January 22, 2020 - A 38-year-old Carthage, Texas, man has been convicted of federal firearms violations in the Eastern District of Texas, announced U.S. Attorney Joseph D. Brown today.
Timothy Earl Brown was found guilty today of being a felon in possession of a firearm and ammunition following a two-day jury trial before U.S. District Judge Jeremy D. Kernodle.
According to information presented in court, on Oct. 14, 2016, law enforcement officers were dispatched to a rural residence in Panola County for a prowler. Brown was spotted by law enforcement carrying a rifle in a wooded area near the home. Brown fled but was apprehended and also found in possession of a revolver. Further investigation revealed Brown is a convicted felon and prohibited by federal law from owning or possessing firearms or ammunition. Brown was convicted in Panola County in 2000 for theft, in 2000 for escape and in 2011 for sexual assault. He also has a prior conviction in the Eastern District of Texas for being a felon in possession of a firearm in 2004. Brown was indicted for this incident on June 21, 2018 and charged with federal firearms violations.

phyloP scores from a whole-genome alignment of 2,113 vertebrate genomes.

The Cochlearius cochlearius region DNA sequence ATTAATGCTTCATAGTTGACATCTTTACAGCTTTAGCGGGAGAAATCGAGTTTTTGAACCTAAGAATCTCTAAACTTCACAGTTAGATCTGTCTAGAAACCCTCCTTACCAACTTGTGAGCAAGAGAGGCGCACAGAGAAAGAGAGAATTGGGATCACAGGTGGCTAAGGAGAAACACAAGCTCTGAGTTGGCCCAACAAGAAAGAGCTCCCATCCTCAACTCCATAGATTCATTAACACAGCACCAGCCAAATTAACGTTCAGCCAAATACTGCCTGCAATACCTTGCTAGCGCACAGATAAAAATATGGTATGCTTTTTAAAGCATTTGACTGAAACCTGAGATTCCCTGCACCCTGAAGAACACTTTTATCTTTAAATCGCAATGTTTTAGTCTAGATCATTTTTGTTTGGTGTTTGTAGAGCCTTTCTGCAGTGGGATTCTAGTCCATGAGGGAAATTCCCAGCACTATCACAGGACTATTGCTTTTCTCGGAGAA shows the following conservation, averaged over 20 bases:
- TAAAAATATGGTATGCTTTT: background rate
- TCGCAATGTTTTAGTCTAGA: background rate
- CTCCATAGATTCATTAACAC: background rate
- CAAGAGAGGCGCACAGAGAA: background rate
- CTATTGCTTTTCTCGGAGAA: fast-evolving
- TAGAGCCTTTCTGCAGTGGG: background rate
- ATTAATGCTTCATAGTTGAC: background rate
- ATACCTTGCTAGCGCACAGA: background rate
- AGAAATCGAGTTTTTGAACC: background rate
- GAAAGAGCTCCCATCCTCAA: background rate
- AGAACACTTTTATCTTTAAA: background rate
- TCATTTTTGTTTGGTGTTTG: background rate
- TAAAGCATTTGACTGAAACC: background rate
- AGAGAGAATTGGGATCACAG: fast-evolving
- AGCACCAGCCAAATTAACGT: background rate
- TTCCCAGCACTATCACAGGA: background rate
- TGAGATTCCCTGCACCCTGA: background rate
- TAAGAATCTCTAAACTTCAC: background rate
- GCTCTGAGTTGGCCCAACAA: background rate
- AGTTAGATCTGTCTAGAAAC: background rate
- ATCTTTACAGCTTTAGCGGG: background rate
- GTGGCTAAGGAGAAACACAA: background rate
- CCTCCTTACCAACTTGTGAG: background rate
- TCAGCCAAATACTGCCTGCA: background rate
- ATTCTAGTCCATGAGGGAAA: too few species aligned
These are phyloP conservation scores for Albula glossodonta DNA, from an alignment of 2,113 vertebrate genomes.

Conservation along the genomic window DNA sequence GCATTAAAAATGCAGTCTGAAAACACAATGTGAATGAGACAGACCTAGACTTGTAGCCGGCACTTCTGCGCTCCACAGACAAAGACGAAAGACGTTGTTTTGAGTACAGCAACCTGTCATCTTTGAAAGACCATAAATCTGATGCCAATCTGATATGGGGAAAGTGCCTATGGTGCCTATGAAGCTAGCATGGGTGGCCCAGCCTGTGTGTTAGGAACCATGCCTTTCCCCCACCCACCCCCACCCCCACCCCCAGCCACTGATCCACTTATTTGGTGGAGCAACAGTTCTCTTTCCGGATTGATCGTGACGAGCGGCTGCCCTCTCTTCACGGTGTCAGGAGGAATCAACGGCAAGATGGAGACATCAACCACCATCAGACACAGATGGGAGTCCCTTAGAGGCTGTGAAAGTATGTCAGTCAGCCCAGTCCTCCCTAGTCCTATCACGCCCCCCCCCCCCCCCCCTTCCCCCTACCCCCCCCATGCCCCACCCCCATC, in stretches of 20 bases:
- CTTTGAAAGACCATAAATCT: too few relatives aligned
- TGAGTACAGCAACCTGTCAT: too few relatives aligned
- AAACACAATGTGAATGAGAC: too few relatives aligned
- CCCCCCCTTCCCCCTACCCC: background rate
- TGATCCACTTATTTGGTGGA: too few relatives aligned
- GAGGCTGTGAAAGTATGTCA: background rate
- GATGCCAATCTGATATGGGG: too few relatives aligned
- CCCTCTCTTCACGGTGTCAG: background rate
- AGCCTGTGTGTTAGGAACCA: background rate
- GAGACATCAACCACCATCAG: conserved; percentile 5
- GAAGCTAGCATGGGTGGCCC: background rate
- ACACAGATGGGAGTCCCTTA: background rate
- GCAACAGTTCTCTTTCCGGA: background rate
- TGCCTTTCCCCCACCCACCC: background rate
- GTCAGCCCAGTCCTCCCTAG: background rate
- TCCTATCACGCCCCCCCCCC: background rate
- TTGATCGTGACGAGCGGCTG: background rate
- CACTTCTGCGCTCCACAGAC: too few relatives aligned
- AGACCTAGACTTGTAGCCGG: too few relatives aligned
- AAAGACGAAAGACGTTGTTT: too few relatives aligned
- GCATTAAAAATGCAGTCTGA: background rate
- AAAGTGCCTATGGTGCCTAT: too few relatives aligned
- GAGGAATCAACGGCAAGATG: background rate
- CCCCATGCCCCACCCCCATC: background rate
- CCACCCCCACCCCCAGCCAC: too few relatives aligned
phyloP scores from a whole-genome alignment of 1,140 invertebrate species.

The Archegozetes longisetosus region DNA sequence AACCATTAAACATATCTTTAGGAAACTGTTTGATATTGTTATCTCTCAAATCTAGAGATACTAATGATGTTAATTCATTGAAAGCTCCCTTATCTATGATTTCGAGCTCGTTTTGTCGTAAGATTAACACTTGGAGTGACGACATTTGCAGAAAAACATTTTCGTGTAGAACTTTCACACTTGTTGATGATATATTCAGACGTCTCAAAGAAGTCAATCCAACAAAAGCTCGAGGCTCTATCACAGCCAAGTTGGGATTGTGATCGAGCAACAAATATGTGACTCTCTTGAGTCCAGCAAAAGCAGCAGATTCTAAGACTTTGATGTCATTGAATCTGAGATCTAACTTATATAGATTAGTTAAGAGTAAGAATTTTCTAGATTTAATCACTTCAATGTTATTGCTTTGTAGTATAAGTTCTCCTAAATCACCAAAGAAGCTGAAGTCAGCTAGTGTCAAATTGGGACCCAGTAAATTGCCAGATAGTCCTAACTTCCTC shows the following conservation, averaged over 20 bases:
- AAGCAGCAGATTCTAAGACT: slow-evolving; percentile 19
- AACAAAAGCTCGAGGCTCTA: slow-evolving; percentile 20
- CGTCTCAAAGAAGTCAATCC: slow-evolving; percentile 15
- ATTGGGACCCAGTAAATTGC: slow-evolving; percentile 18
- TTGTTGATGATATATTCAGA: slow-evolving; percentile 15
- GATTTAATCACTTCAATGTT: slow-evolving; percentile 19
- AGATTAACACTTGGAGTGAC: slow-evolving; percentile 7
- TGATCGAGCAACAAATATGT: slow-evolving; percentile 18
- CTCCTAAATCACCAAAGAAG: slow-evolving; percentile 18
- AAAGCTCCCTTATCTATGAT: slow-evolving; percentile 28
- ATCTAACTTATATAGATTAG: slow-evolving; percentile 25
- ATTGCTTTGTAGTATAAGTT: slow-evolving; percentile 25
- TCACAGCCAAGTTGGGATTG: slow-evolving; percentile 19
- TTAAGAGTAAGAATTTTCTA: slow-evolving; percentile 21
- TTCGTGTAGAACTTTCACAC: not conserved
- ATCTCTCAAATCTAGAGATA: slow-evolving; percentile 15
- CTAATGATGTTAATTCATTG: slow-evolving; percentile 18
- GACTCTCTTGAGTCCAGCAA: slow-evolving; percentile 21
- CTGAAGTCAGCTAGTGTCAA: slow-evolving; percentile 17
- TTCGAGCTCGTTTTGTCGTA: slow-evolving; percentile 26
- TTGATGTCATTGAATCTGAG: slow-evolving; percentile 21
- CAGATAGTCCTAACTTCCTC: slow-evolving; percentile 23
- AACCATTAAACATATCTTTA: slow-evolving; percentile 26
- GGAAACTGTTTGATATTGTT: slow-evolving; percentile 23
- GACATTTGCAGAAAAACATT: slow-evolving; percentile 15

Under the federal statute, Brown faces up to 10 years in federal prison at sentencing. The maximum statutory sentence prescribed by Congress is provided here for information purposes, as the sentencing will be determined by the court based on the advisory sentencing guidelines and other statutory factors. A sentencing hearing will be scheduled after the completion of a presentence investigation by the U.S. Probation Office.
This case was prosecuted as part of the Project Safe Neighborhoods Initiative. Project Safe Neighborhoods is aimed at reducing gun and gang violence; deterring illegal possession of guns, ammunition, and body armor; and improving the safety of residents in the Eastern District of Texas. Participants in the initiative include community members and organizations as well as federal, state, and local law enforcement agencies.
This case was investigated by the Panola County Sheriff’s Office and the Bureau of Alcohol, Tobacco, Firearms and Explosives and prosecuted by Assistant U.S. Attorneys Jim Noble and Alan Jackson.